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Near syncope episode

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Abbygirl2 Find out more about Abbygirl2
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  • Near syncope episode

    I know I am beating a dead horse here, but yet again I had a nasty spell and would like some help trying to differentiate between the dangerous and the non-dangerous arrhythmias.

    Usually when I bend over to tie my shoes, pick up toys etc, I get a funny ka-thump in my heart when I stand back up. The other day it happened as usual but for some reason as I stood up, my heart took off racing and I felt a gush of adrenaline, or blood (or something?)rushing through my upper chest and head. My heart was out of rhythm and I began to blackout. I then sat down and as I did, my heart went back into a normal rhythm and all my symptoms disappeared, accept the racing heart(which by this point had turned to panic). It took about 4-5 min, for my heart to slow to a comfortable rate.

    Anyhow, thats the best description I can give, has anyone had this or something similar happen? I have worn the holter a gazillion times and nothing significant has been picked up. I have had this happen before but not as severe, oh and I do not have an ICD.

    Any help would be appreciated.
    Thanks,
    Pam
    It's not what you gather, but what you scatter that tells what kind of life you have lived.

    Dx in Feb/99. Obstructed. No ICD, no surgeries, no family history. 2 sons ages 14 and 6.

  • #2
    Pam,

    I really don't have much help here, except to say that I have had very similar episodes. I tried to start them while I was on a monitor but had no luck. So, yes, I had similar, but no, I can't tell you what they are.

    Rhoda

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    • #3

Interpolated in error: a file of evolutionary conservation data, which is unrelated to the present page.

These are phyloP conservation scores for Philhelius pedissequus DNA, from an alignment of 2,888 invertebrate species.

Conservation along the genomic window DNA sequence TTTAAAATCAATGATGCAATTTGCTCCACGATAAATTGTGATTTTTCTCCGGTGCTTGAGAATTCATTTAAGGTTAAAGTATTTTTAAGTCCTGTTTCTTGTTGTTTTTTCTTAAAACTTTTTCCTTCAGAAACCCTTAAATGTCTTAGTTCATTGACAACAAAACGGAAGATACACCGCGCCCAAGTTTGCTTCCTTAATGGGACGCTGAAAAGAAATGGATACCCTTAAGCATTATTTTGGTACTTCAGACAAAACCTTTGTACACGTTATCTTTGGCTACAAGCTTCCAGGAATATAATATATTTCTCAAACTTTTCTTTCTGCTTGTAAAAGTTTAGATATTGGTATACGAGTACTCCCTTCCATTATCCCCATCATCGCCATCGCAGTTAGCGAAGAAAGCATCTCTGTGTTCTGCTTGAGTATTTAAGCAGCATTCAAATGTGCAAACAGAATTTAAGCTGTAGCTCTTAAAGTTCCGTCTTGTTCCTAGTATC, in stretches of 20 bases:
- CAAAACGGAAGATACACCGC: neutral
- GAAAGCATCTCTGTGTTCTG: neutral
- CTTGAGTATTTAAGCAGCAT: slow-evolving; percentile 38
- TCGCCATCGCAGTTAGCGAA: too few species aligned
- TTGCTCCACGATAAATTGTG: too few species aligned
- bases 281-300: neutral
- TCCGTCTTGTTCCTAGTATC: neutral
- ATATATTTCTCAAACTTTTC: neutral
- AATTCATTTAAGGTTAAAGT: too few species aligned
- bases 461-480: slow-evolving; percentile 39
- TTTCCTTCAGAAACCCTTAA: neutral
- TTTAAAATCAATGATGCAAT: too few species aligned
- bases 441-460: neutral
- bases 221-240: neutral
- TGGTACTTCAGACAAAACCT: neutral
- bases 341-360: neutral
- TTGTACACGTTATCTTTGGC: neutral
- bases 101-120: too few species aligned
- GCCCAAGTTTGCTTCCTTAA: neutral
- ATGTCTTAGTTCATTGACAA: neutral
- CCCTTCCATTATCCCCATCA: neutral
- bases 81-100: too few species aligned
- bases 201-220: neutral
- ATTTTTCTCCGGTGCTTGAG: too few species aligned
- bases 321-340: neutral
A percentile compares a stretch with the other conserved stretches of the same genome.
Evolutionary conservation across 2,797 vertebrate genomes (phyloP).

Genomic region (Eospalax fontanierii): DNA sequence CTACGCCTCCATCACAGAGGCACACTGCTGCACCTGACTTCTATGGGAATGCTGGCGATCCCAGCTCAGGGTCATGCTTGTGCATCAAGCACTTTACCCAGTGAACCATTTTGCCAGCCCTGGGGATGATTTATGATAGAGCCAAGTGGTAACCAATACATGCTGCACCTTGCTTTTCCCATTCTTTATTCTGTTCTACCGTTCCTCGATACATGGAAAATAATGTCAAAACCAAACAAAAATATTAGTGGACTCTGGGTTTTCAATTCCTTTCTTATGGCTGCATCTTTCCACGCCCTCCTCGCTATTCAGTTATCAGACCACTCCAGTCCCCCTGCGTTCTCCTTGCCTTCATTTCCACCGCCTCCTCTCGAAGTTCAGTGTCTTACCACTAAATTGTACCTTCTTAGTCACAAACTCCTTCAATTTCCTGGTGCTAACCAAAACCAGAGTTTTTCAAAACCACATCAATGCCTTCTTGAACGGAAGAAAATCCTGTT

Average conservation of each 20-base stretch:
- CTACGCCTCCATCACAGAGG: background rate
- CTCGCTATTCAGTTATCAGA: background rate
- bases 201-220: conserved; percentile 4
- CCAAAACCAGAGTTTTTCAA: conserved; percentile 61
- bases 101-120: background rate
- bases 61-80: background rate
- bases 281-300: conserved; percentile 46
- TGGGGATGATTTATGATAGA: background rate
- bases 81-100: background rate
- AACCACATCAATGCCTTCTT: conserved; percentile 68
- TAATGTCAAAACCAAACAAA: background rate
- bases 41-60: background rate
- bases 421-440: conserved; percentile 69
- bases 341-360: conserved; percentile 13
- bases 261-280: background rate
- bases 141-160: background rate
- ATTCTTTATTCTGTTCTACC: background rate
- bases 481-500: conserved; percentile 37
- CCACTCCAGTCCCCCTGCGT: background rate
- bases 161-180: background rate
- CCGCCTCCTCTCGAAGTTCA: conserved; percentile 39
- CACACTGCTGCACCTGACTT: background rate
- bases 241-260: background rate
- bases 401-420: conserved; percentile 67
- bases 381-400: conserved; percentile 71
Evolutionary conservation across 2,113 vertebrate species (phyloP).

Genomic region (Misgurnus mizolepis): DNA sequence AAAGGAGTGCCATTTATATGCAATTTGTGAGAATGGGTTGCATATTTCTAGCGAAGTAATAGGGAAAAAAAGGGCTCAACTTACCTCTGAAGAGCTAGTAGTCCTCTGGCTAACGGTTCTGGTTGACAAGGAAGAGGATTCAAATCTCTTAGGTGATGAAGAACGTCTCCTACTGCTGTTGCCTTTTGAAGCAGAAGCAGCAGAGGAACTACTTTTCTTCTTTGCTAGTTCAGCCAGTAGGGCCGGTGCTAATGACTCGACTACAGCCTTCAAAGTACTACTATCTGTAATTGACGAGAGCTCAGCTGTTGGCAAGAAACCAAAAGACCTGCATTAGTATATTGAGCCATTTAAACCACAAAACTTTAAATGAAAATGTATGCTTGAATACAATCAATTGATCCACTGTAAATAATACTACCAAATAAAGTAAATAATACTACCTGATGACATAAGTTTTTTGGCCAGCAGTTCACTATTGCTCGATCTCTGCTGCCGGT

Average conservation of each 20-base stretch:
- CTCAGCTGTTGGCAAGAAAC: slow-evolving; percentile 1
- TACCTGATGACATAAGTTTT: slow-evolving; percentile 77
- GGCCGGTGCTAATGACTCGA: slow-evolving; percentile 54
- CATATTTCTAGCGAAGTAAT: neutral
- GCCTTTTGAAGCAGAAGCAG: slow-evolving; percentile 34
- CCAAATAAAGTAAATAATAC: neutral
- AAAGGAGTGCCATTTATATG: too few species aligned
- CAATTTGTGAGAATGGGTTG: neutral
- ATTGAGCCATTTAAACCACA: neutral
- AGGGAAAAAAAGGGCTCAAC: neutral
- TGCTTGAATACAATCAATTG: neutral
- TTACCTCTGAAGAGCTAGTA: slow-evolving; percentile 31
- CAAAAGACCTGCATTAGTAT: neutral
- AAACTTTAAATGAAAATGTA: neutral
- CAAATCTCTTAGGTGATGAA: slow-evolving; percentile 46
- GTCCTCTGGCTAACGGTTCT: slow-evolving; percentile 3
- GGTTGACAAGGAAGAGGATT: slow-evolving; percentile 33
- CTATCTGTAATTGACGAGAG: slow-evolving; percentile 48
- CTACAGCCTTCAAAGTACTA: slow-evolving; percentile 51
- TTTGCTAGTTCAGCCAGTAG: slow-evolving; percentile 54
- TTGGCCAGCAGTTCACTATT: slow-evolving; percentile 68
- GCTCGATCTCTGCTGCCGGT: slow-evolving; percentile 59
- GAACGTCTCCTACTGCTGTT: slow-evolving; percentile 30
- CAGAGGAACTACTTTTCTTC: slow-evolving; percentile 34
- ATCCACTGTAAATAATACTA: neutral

I am wondering if these episodes are more as a result of the mitral valve having a regugitation effect. I had these very frequently when I was obstructed as well and there was SAM and some mitral valve regurgetation. I am making this correlation because after my surgery my brother in law had to have a valve repair. They found that both chords that hold his valve in place had snapped. They were never able to fathom exactly what caused it other then the possibility of strain on the heart from lifting bending etc. What is interesting here is that they were amazed that he had not passed out and was only diagnosed after seeing his PCP for complaints of anxiety.

      They told him that the symptoms would feel like a gushing or whooshing and and his heart pounding and feeling of passing out, or just passing out. That these could result from minimal activity or putting some strain on his heart. At that time he had a 40% regurgitation of blood due to the malfunctioning of the mitral valve. Sound like familiar symptoms? Those were what I had felt also and stopping the activity would straighten things out after a bit.

      Personally I do believe that bending over puts a big strain on the heart in general and this is why they test our hearts by having us do various exercises. I always was told to squat and stand so they could listen to the variation of tone from my murmur/ and obstruction.

      Hope this helps explain , but do run these things by your physicians.